Tough new Las Vegas foreclosure laws designed to keep delinquent homeowners in their homes longer have created a yo-yo effect in the housing market where the number of previously owned homes for sale are down and new home building is soaring.
Experts say the law has driven up home prices, squeezed middle class buyers who cannot compete with all-cash buying real-estate investors, and could lead to another housing bubble.
“If you’re an honest working person, you pretty much don’t have a chance,” real-estate agent Bryan Lebo told the Wall Street Journal. The reason: average home buyers cannot compete with the deep pockets of real-estate investors who can pay in cash and can afford higher prices. Indeed, 60% of May home sales in Las Vegas were all cash transactions.
“The people hurt the most by this law are the middle class,” says Nevada real-estate agent Steve Hawks.
As the Journal’s Nick Timiraos notes, new home sales are soaring even as previously owned home listings are plunging.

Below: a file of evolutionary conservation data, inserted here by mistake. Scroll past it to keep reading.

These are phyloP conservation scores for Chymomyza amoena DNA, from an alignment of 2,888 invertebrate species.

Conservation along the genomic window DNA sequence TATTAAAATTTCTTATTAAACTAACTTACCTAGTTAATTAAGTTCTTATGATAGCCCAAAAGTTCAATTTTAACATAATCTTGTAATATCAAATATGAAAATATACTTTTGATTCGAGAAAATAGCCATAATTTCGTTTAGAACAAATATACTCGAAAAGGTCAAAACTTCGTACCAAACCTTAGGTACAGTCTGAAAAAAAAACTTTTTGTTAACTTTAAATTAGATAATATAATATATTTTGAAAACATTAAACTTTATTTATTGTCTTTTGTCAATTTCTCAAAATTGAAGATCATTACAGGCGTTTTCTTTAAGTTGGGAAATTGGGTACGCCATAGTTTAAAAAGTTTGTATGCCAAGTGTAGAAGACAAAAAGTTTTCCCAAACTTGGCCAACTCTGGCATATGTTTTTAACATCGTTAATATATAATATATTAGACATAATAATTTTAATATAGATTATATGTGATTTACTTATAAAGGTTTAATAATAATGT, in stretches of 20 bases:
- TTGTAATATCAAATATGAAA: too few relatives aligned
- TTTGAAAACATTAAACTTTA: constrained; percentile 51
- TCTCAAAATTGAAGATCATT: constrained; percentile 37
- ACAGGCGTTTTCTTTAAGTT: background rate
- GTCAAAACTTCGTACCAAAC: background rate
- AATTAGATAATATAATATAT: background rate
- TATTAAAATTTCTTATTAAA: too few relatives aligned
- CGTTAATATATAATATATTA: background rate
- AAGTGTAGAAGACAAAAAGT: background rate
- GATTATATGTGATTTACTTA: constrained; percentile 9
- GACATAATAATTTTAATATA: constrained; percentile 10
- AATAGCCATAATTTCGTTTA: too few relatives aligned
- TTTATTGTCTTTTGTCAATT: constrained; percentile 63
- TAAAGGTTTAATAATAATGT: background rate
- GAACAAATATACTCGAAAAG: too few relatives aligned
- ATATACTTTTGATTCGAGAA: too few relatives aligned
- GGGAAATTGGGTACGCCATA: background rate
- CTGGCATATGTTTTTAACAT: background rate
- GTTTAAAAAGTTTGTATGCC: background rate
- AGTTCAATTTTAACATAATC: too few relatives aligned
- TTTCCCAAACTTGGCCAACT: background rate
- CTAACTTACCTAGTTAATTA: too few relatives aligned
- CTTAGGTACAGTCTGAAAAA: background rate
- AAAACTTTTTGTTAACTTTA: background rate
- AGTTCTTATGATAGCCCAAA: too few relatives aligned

“Las Vegas had just 4,300 previously owned homes listed for sale in April, down 70% from two years ago. New home sales, meanwhile, are up by 87% so far this year. Overall home prices have risen by 22% in the year ending in April–more than double the growth for the U.S. as a whole.”
The law, Assembly Bill 284, is known by some as the “A.B. 284 bubble.” Not everyone, however, thinks the law is all bad. One owner of a $495,000 home was allowed to stay in his home 54 months without making a single one of his $4,000 monthly mortgage payments. The owner originally bought the home with no money down.
Nevada’s foreclosure mess paints a cautionary tale for the rest of the nation. Indeed, 1.5 million properties in America are now in foreclosure or bank-owned. The number of homeowners who owe more on their homes than it is worth (“underwater”) is now one in five.